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Goochland’s Framework for
Developing 21st Century Skills

G21 Steps

G21 is Goochland County's effort to bring 21st century skill awareness into the culture of each school. We're doing this by replacing our previous initiative of individual technology goals for each teacher with a 21st century blueprint that serves as a model, high-quality lesson plan for teachers built around a project-based approach. The G21 framework builds upon the ideas for 21st century skills from a variety of resources, many listed in this document.

For the 2008-09 school year, Goochland required each teacher to complete a G21 lesson. Changing pedagogy and classroom practice is a long-term goal that must be done systematically. This approach builds upon the strengths of past-year’s technology goals by providing support for the teaching element rather than just the tool.

For the 2009-10 school year, G21 continues! 21st century skills are but one way to target H. E. A. T. in lessons (higher-order thinking, engaged learners, active, authentic learning, and technology use). For teachers, the development of their G21 goals in step with technology integration specialists models appropriate ways of integrating 21st century skills into teaching practices. The planning process, which begins each September with each individual teacher, combines the subject-matter expertise of the teacher with the technology pedagogy expertise of the instructional technologist (TPACK). Together, the G21 plan reflects the interests and professional development needs of the classroom teacher with a blueprint for engaging students with content in a rich, project-based approach.

G21 plan components

How it will work

Taking both a cue and a departure from our previous system of visiting each school to establish goals with each teacher, teachers this year will first be encouraged to think about their projects within collaborative groups at their schools: you will be working with your grade-level team or subject-area colleagues to think about feasible options.

Next, using both face-to-face and online means, we will meet to finalize your G21 plan. This will be your opportunity to get feedback, guidance, and ask questions.

Finally, we'll set a deadline for the plan that fits with our curriculum sequence. You will do the collaborative lesson in your classroom when it makes sense. The plan and its execution will be evaluated based on the particulars of your plan when we meet to finalize your project.

While just one G21 project-based lesson is required, teachers will have the opportunity to earn more re-certification points by completing more G21 projects. Additional project plans may be submitted at 5 points each, up to a total of 30 points (6 plans). Points will be awarded after the project is completed by students and evaluated.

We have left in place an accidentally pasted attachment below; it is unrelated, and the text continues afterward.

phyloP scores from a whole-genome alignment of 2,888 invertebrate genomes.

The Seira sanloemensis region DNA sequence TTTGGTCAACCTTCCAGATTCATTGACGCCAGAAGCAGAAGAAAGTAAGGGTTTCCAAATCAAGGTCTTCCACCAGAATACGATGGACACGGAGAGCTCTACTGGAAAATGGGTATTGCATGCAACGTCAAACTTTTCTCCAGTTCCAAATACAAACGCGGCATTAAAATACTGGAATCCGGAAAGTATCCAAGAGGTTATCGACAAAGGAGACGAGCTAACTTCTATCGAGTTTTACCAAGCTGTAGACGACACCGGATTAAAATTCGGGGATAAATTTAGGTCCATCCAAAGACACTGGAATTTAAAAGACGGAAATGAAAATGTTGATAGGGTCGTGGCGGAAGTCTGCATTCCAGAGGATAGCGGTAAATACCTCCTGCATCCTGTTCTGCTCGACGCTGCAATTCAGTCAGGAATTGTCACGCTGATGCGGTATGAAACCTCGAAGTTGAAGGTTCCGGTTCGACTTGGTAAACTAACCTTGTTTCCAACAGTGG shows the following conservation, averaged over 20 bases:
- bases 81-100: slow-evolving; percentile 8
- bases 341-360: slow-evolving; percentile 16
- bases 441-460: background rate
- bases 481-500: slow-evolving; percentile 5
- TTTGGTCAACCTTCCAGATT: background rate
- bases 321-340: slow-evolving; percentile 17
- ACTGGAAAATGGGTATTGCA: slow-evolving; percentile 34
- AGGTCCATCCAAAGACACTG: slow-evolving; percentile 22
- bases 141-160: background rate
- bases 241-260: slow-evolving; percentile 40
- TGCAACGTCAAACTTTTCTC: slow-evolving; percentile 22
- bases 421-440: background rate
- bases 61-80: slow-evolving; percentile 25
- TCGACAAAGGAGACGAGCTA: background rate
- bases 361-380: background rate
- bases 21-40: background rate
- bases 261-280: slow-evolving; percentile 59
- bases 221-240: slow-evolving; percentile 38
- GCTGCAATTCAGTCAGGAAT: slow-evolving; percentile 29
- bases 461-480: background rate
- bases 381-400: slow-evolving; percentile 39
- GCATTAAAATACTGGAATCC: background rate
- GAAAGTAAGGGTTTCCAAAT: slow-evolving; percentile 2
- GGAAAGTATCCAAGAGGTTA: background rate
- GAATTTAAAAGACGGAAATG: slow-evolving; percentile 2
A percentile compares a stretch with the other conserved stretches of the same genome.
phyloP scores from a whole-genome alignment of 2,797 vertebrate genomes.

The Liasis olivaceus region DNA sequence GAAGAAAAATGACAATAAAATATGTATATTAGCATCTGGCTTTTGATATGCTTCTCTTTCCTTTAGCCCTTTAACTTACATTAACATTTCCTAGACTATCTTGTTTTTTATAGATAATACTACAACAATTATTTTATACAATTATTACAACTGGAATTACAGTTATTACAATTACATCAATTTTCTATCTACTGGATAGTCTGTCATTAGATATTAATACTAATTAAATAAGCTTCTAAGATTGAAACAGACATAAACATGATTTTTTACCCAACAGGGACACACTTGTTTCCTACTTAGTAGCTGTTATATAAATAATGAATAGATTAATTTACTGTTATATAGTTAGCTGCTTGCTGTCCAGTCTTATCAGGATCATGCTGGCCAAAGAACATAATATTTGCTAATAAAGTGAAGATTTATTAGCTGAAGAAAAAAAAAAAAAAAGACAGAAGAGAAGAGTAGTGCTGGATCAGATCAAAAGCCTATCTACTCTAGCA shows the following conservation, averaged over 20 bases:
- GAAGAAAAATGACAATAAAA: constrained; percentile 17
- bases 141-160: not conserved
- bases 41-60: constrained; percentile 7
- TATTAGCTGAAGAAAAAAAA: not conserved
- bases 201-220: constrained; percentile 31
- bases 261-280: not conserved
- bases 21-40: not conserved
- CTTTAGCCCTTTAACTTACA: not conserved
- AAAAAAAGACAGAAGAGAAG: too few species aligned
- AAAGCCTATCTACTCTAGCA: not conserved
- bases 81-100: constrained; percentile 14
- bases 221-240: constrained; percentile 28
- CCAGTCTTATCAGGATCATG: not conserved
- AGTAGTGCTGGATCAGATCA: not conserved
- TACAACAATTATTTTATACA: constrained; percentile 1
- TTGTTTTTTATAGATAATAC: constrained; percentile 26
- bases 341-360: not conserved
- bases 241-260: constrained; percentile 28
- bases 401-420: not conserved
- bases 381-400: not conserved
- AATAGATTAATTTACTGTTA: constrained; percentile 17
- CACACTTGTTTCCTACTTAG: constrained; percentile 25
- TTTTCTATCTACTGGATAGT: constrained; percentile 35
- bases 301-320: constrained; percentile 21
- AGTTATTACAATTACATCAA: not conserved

The G21 Faire is our showcase of G21 projects teachers submit at the conclusion of the year. We evalute the submissions and the school board recognizes the “winning” project.

Framework Diagram

Core Areas

The beginning of the G21 framework begins with one or more subject areas and the standards associated with the learning experience. We start by identifying which subject areas are being targeted. Many great project-based lessons combine more than one subject area in their design.


The learning objective start with standards associated with each subject area. But for which level of cognition is this project designed? We check-off which Revised Bloom's Levels (RBT) are being targeted.


Every project, even the ones around your house, require tools. Here we're specifically listing resources that will be or can be implemented in the project. These might include software applications, specific devices (printers, iPods), or more "low-tech" tools such as crayons, brushes, or craft items. Better lessons will incorporate the use of real-world tools.


"Means" are "skills" required by students to see the project through. Is the project based upon real world interaction? Does it build upon information or technology literacies and fluencies? Does it involve working with others? Does the project force students to manage their time and/or resources? The blue "means" are really our opportunity to target the so-called 21st century skills.


What type of project is in store? Will students build a physical item together? Will they produce something with an audible component? Multimedia, including video? Or is the project based around producing original text? The red block is where we describe the project's parameters and what types of media are involved.

Your projects do not need to be groundbreaking or grandiose to be effective learning instruments. Start with a technology goal you did last year, or a project-based lesson you’ve done in the past. Projects can combine any number of “means” or 21st century skills, but above all, they should be engaging for students.

Great Lessons

Here’s a few “winners” that “light up” the G21 framework.

This lesson could be enhanced by collecting feedback through Moodle by the fourth graders working with first graders.

Students retell a story through their art that is posted on the wall. This could be enhanced with technology by posting photos of the stories on the teacher’s blog.

Stay tuned for more examples…

G21 Worksheet

Want to plan-out your G21 project? Download our new-and-improved G21 planning worksheet in PDF format.

Time to assess your G21 project? Download the G21 Assessment Worksheet in PDF format.